To understand the mechanics of the hip joint it suffices to simplify the conditions in the leg, as we have here. Since the hip joint and the knee joint affect one another in case of disease, an explanation of strength relationships in the knee is desirable as far as the frontal plane is concerned. To this point, our interest has generally been limited to the sagittal plane.
In the first step, the lateral condyles of the femur and tibia are combined into a rod that is coupled at right angles to the retaining cable (Fig. 3a). Thus its load approaches zero ("zero rod"), and the existing force values remain unchanged. The tractus now ends aside the knee as the true tractus iliotibialis. The tension is extended down to the foot by the lateral muscles of the lower leg, i. e., the m. tibialis anterior et posterior and the m. peronei. These muscles have no equivalents on the inside of the lower leg.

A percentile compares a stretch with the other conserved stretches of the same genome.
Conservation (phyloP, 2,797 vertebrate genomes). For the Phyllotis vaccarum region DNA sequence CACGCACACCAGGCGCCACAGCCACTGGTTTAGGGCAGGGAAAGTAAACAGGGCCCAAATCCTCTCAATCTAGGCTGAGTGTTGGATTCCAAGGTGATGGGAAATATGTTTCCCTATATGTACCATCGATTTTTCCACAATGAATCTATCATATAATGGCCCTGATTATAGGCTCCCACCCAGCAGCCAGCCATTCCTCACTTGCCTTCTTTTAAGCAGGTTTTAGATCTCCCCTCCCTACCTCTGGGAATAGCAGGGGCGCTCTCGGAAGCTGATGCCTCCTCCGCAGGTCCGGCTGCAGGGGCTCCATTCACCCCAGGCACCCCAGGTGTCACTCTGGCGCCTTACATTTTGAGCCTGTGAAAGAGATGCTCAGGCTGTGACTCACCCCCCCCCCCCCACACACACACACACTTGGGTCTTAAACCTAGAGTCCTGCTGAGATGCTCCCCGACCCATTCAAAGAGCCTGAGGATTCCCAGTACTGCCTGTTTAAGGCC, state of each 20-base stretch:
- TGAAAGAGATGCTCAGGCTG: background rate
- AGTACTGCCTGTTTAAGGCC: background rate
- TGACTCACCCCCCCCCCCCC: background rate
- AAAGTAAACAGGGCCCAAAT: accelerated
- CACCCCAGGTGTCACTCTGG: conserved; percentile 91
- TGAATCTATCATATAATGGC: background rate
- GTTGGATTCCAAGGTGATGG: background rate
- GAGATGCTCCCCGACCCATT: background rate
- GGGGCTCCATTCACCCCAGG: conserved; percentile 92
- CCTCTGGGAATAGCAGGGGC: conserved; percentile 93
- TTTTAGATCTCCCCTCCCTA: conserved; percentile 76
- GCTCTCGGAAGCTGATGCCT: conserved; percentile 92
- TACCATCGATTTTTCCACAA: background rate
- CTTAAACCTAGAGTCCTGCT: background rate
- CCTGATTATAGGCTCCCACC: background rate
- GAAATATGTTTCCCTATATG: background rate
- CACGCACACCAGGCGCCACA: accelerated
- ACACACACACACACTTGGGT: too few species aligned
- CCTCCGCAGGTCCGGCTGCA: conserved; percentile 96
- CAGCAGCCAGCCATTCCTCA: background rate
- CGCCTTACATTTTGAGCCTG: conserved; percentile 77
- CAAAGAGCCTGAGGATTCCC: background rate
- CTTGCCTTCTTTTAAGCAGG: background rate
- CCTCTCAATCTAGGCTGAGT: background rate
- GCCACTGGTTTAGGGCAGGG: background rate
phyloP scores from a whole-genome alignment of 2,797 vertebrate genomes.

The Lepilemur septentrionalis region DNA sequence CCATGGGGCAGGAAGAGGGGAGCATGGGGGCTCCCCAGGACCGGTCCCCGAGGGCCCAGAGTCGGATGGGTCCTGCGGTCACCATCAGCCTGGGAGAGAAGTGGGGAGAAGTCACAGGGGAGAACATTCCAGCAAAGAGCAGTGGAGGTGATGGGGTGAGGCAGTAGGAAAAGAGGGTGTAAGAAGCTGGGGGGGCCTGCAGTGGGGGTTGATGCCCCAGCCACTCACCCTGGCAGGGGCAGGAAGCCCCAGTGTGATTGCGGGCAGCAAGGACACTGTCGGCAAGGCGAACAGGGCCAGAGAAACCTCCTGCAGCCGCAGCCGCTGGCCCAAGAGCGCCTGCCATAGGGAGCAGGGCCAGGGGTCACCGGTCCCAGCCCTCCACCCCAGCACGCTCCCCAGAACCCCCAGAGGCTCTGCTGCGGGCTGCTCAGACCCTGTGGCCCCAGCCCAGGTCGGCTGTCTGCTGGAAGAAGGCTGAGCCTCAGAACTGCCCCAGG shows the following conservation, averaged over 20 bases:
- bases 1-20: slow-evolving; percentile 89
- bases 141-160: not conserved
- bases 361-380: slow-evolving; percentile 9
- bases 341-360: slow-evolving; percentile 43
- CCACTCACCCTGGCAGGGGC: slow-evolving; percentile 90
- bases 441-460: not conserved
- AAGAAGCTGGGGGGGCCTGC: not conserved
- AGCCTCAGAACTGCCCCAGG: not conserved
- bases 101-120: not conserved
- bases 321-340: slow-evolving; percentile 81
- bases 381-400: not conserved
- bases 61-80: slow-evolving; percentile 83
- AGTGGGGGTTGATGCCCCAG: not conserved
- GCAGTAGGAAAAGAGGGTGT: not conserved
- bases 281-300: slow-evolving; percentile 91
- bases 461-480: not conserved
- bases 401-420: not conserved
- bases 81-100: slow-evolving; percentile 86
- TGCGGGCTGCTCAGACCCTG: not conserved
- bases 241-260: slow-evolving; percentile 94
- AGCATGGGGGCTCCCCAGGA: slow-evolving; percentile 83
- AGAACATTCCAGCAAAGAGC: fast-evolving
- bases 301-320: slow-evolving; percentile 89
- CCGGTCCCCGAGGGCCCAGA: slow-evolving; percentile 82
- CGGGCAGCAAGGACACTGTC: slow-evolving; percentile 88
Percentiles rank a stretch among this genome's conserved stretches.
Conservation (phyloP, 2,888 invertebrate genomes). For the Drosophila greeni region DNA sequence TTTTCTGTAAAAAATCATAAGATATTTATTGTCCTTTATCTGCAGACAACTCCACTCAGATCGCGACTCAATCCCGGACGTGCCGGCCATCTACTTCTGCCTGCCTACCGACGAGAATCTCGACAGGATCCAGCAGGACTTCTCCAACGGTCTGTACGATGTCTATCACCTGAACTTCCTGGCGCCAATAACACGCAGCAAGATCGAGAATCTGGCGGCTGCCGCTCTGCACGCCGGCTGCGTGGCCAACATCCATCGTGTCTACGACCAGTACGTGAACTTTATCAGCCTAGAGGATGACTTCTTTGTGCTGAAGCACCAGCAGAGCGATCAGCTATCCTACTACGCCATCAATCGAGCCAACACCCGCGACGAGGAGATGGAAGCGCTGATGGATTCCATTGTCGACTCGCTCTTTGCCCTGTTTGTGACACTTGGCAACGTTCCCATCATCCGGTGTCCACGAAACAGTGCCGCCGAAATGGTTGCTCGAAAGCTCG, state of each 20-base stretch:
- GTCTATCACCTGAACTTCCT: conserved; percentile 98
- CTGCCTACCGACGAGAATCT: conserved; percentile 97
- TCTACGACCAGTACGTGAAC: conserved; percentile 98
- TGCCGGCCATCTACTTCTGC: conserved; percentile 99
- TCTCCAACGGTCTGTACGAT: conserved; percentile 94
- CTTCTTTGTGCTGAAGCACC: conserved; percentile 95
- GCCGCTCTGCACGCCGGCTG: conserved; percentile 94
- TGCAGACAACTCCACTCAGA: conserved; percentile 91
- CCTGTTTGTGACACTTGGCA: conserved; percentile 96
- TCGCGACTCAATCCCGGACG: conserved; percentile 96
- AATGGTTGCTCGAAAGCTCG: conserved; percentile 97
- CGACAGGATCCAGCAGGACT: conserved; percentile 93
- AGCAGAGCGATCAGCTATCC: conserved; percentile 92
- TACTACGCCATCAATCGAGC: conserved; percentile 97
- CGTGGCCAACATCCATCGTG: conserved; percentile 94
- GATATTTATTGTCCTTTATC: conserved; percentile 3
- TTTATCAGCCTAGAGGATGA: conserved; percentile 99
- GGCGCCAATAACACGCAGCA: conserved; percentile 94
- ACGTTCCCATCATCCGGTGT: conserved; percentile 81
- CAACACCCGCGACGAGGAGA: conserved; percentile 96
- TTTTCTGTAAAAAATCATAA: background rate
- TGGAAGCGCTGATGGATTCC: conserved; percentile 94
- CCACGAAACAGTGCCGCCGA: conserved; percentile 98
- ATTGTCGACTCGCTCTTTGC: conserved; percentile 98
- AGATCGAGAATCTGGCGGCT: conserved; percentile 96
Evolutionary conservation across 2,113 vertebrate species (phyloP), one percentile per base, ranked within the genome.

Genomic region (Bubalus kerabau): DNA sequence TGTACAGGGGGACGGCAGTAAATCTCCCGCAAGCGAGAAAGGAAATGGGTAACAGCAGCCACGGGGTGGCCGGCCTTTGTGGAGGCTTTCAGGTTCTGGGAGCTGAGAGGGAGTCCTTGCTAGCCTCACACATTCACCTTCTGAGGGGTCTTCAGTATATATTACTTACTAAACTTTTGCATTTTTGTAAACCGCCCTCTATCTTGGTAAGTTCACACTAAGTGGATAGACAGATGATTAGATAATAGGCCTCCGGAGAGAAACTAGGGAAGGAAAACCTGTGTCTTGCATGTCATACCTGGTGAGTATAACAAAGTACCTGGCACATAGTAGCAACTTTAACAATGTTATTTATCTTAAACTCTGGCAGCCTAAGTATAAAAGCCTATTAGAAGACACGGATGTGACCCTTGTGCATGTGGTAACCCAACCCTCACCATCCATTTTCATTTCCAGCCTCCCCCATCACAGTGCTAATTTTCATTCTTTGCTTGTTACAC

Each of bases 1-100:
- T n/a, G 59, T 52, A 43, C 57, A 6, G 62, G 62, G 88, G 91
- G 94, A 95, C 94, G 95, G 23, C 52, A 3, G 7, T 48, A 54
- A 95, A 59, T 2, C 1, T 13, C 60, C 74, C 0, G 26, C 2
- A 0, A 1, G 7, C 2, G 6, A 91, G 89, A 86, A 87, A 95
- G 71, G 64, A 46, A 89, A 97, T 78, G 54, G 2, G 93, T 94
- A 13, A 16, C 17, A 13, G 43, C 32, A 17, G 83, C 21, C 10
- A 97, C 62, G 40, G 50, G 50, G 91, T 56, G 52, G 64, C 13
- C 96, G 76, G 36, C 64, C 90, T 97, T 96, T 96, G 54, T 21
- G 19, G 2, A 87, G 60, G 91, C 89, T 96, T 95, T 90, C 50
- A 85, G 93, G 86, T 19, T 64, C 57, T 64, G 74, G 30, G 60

Since the lateral muscles of the lower leg have to transmit the full tension of the tractus - according to our presentation - they must be very strong. This makes the legs appear as though they are bent outwards (bowed), although femur and tibia are really on one line. Now we will construct the other extreme, putting the knee directly beneath the center of gravity, thus producing knock-knees (genu valgum, fig. 3b). The knee itself thus takes over the support. Correspondingly, the retaining cable ends there. This requires that the tractus dispose of a tension that leads to the center of the knee. This is done basically by the tractus suprapatellaris. The whole system balances on the vertical tibia. Since it no longer needs lateral bracing, the corresponding muscles are only weakly developed, which enhances the impression of knock-knees. Thus, if the lateral muscles of the lower legs are weakly developed the result is knock-knees; if they are strongly developed the results is bowlegs.
Normally, there is a slight bend of some 6% between the tibia and the femur; this is called physiological genu valgum (Fig. 3c). The tractus has to begin both at the center as well as on the side of the knee. This stresses the first tension, the tractus suprapatellaris, more. The lower leg as a whole is moderately stressed.